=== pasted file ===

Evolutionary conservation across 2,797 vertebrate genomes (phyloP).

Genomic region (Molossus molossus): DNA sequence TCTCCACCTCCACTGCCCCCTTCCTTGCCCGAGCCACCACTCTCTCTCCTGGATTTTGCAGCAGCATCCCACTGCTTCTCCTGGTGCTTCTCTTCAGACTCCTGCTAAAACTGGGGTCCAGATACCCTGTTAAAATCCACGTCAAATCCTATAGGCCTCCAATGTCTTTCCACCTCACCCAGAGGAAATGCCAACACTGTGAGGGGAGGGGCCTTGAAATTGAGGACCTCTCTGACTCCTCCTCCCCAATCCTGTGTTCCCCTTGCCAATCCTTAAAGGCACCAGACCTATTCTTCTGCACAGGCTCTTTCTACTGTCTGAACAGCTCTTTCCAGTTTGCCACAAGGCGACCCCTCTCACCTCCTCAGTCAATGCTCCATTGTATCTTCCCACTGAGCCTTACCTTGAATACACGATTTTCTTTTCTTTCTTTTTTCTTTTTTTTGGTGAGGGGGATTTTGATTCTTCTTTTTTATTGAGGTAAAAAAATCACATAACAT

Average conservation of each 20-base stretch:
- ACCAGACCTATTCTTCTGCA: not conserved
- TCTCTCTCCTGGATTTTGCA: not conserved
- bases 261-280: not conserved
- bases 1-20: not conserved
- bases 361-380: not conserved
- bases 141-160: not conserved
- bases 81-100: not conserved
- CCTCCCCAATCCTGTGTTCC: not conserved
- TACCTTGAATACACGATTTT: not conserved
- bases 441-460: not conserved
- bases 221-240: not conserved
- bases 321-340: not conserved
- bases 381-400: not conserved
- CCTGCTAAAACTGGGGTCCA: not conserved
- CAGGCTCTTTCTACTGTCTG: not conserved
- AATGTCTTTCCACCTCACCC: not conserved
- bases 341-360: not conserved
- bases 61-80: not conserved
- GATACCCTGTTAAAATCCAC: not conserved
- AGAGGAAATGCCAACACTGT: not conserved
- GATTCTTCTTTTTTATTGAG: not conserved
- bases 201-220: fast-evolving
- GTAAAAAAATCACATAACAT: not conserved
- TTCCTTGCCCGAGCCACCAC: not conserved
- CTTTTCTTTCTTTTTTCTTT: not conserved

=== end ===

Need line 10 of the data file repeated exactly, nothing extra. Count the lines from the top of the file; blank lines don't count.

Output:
- bases 81-100: not conserved